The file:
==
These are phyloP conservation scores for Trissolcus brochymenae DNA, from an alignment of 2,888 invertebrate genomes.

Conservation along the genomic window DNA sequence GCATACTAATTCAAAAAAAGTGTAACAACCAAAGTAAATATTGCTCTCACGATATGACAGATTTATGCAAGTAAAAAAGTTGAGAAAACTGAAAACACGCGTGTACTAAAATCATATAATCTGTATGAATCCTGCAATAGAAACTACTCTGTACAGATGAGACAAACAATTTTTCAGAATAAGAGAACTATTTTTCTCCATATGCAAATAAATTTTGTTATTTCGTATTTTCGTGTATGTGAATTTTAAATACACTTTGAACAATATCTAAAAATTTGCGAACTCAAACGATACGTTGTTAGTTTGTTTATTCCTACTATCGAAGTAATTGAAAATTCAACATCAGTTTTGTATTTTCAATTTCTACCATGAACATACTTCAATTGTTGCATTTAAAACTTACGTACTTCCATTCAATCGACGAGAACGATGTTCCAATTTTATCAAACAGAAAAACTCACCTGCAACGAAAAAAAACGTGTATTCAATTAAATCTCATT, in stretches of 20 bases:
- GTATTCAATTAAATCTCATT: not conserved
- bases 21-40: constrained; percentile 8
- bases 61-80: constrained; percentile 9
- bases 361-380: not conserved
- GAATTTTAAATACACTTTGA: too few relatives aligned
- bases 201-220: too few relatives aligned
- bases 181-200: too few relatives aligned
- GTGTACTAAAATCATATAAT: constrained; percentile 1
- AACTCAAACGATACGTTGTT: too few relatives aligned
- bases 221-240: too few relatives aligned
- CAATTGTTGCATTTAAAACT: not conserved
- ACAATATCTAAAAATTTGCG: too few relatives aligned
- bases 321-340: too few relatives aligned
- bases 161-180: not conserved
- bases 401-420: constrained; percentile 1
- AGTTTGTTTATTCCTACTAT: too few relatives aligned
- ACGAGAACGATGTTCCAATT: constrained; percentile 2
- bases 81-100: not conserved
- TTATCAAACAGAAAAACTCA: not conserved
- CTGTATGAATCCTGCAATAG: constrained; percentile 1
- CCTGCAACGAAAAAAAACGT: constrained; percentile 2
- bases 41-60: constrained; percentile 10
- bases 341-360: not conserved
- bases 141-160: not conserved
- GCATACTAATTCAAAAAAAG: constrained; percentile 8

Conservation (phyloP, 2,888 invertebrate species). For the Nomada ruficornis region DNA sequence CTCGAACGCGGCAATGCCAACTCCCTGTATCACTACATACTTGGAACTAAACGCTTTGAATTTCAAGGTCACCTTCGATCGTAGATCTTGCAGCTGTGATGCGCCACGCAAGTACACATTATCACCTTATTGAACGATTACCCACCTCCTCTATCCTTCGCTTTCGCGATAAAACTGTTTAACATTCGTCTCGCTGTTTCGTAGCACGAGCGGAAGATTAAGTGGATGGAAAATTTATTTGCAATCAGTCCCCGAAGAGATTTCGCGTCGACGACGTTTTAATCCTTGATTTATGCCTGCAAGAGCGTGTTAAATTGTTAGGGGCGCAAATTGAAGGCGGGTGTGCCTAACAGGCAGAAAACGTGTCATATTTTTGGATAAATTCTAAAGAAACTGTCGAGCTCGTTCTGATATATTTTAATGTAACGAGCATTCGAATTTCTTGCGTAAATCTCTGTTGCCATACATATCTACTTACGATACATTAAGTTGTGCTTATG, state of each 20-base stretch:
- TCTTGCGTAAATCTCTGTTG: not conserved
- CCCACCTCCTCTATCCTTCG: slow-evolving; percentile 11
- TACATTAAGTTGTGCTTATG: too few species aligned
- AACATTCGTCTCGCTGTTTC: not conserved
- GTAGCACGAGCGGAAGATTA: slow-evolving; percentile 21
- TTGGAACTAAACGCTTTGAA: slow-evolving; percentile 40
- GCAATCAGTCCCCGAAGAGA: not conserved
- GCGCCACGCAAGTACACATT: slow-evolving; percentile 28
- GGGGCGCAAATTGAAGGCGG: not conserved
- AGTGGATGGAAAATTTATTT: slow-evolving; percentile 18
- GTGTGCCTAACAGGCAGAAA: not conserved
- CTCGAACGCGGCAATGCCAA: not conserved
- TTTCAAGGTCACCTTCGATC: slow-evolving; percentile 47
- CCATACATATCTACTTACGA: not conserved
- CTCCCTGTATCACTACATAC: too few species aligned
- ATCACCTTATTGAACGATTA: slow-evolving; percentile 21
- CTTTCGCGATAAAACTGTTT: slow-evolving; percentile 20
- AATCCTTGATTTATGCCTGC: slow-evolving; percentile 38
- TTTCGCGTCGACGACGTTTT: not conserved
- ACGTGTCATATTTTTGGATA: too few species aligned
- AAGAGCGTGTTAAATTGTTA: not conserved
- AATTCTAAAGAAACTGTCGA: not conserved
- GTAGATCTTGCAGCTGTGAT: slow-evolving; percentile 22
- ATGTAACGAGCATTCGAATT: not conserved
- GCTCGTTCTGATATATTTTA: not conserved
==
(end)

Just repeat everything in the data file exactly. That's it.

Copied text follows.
These are phyloP conservation scores for Trissolcus brochymenae DNA, from an alignment of 2,888 invertebrate genomes.

Conservation along the genomic window DNA sequence GCATACTAATTCAAAAAAAGTGTAACAACCAAAGTAAATATTGCTCTCACGATATGACAGATTTATGCAAGTAAAAAAGTTGAGAAAACTGAAAACACGCGTGTACTAAAATCATATAATCTGTATGAATCCTGCAATAGAAACTACTCTGTACAGATGAGACAAACAATTTTTCAGAATAAGAGAACTATTTTTCTCCATATGCAAATAAATTTTGTTATTTCGTATTTTCGTGTATGTGAATTTTAAATACACTTTGAACAATATCTAAAAATTTGCGAACTCAAACGATACGTTGTTAGTTTGTTTATTCCTACTATCGAAGTAATTGAAAATTCAACATCAGTTTTGTATTTTCAATTTCTACCATGAACATACTTCAATTGTTGCATTTAAAACTTACGTACTTCCATTCAATCGACGAGAACGATGTTCCAATTTTATCAAACAGAAAAACTCACCTGCAACGAAAAAAAACGTGTATTCAATTAAATCTCATT, in stretches of 20 bases:
- GTATTCAATTAAATCTCATT: not conserved
- bases 21-40: constrained; percentile 8
- bases 61-80: constrained; percentile 9
- bases 361-380: not conserved
- GAATTTTAAATACACTTTGA: too few relatives aligned
- bases 201-220: too few relatives aligned
- bases 181-200: too few relatives aligned
- GTGTACTAAAATCATATAAT: constrained; percentile 1
- AACTCAAACGATACGTTGTT: too few relatives aligned
- bases 221-240: too few relatives aligned
- CAATTGTTGCATTTAAAACT: not conserved
- ACAATATCTAAAAATTTGCG: too few relatives aligned
- bases 321-340: too few relatives aligned
- bases 161-180: not conserved
- bases 401-420: constrained; percentile 1
- AGTTTGTTTATTCCTACTAT: too few relatives aligned
- ACGAGAACGATGTTCCAATT: constrained; percentile 2
- bases 81-100: not conserved
- TTATCAAACAGAAAAACTCA: not conserved
- CTGTATGAATCCTGCAATAG: constrained; percentile 1
- CCTGCAACGAAAAAAAACGT: constrained; percentile 2
- bases 41-60: constrained; percentile 10
- bases 341-360: not conserved
- bases 141-160: not conserved
- GCATACTAATTCAAAAAAAG: constrained; percentile 8

Conservation (phyloP, 2,888 invertebrate species). For the Nomada ruficornis region DNA sequence CTCGAACGCGGCAATGCCAACTCCCTGTATCACTACATACTTGGAACTAAACGCTTTGAATTTCAAGGTCACCTTCGATCGTAGATCTTGCAGCTGTGATGCGCCACGCAAGTACACATTATCACCTTATTGAACGATTACCCACCTCCTCTATCCTTCGCTTTCGCGATAAAACTGTTTAACATTCGTCTCGCTGTTTCGTAGCACGAGCGGAAGATTAAGTGGATGGAAAATTTATTTGCAATCAGTCCCCGAAGAGATTTCGCGTCGACGACGTTTTAATCCTTGATTTATGCCTGCAAGAGCGTGTTAAATTGTTAGGGGCGCAAATTGAAGGCGGGTGTGCCTAACAGGCAGAAAACGTGTCATATTTTTGGATAAATTCTAAAGAAACTGTCGAGCTCGTTCTGATATATTTTAATGTAACGAGCATTCGAATTTCTTGCGTAAATCTCTGTTGCCATACATATCTACTTACGATACATTAAGTTGTGCTTATG, state of each 20-base stretch:
- TCTTGCGTAAATCTCTGTTG: not conserved
- CCCACCTCCTCTATCCTTCG: slow-evolving; percentile 11
- TACATTAAGTTGTGCTTATG: too few species aligned
- AACATTCGTCTCGCTGTTTC: not conserved
- GTAGCACGAGCGGAAGATTA: slow-evolving; percentile 21
- TTGGAACTAAACGCTTTGAA: slow-evolving; percentile 40
- GCAATCAGTCCCCGAAGAGA: not conserved
- GCGCCACGCAAGTACACATT: slow-evolving; percentile 28
- GGGGCGCAAATTGAAGGCGG: not conserved
- AGTGGATGGAAAATTTATTT: slow-evolving; percentile 18
- GTGTGCCTAACAGGCAGAAA: not conserved
- CTCGAACGCGGCAATGCCAA: not conserved
- TTTCAAGGTCACCTTCGATC: slow-evolving; percentile 47
- CCATACATATCTACTTACGA: not conserved
- CTCCCTGTATCACTACATAC: too few species aligned
- ATCACCTTATTGAACGATTA: slow-evolving; percentile 21
- CTTTCGCGATAAAACTGTTT: slow-evolving; percentile 20
- AATCCTTGATTTATGCCTGC: slow-evolving; percentile 38
- TTTCGCGTCGACGACGTTTT: not conserved
- ACGTGTCATATTTTTGGATA: too few species aligned
- AAGAGCGTGTTAAATTGTTA: not conserved
- AATTCTAAAGAAACTGTCGA: not conserved
- GTAGATCTTGCAGCTGTGAT: slow-evolving; percentile 22
- ATGTAACGAGCATTCGAATT: not conserved
- GCTCGTTCTGATATATTTTA: not conserved